Tuesday, October 16, 2007

Operation Orchard – How the Raiders Sneaked In?

The question is how did the fighters belonging to the Israeli Air Force manage to avoid detection by Syrian air defense? Neither F-15s nor F-16s used by the Israeli air force in the raids are fitted with stealth technology. The answer lies in the Suter or technology akin to Suter which may have been developed by the Israelis. According to U.S. aerospace industry and retired military officials Israel used a technology similar to the “Suter” airborne network attack system developed by BAE Systems and integrated into U.S. unmanned aircraft by L-3 Communications. The system is reported to have been used or at least tested operationally in Iraq and Afghanistan. The technology allows users to invade communications networks, see what enemy sensors see and even take over as systems administrator so sensors can be manipulated into positions so that approaching aircraft can’t be seen. The process involves locating enemy emitters with great precision and then directing data streams into them that can include false targets and misleading messages algorithms that allow a number of activities including control. It hacks into enemy air defense systems so that they can be taken over. Suter includes some powerful sensors for detecting a large assortment of electronic emissions. Computer software can identify the emitters based on a database of known emitters. Based on this information potential entry points into air defense systems can be exploited. Suter can monitor enemy emitters, mislead them or shut them down. Suter 3 was tested last summer to add the ability to invade the links to time-critical targets, such as battlefield ballistic missile launchers or mobile surface-to-air missile launchers. Aircraft involved in the Suter programs include the EC-130 Compass Call, RC-135 Rivet Joint and F-16CJ strike aircraft specialized for suppression of enemy air defenses.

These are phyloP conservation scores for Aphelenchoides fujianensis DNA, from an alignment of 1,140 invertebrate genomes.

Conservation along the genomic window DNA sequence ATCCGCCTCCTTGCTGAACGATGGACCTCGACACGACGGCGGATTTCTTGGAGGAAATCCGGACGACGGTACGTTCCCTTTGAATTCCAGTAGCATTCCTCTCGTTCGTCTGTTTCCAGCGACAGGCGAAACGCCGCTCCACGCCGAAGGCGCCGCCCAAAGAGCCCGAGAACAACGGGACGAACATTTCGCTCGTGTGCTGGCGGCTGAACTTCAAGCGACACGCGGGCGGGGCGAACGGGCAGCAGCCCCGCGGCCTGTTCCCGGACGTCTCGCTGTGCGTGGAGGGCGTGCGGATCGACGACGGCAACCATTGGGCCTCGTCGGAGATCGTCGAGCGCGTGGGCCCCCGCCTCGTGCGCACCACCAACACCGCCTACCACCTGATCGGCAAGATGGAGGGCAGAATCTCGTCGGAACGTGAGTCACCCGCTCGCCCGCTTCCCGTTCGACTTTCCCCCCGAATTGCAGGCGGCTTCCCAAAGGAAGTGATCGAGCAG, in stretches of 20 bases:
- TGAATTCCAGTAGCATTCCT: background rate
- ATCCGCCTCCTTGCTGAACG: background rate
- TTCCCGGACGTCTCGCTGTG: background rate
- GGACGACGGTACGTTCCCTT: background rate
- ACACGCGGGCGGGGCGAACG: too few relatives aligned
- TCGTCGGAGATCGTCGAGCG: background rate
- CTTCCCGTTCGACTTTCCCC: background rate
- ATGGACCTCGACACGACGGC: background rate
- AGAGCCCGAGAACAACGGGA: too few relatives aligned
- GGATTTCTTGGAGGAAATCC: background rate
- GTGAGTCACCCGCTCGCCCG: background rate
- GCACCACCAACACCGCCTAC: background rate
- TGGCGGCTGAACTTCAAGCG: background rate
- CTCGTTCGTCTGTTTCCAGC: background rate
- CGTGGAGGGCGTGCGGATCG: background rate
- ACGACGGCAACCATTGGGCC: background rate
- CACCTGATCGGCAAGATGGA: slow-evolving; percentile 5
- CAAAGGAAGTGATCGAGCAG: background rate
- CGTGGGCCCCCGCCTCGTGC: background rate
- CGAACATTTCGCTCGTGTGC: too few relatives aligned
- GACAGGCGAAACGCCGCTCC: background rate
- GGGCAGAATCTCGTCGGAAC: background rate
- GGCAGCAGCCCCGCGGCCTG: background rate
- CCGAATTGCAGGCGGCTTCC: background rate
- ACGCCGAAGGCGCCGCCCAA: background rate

A Kuwaiti newspaper reported that Russian experts were studying why the two state-of-the art Russian-built radar systems in Syria did not detect the Israeli jets entering Syrian territory. Syria reportedly recently bought two state-of-the art radar systems from Russia, reckoned to be Tor-M1 launchers that carry a payload of eight missiles, as well as two Pachora-2A systems. Iran recently bought 29 of these Tor launchers from Russia for $750m in order to defend its nuclear sites. Iran reportedly had asked the same question, since it was buying the same systems and might have also paid for the Syrian acquisitions. The failure of these systems in detecting and responding to the Israeli raid therefore poses questions for arms manufacturers and armies all the way from Damascus to Moscow and over to Tehran.

For Aviation Week's story click here.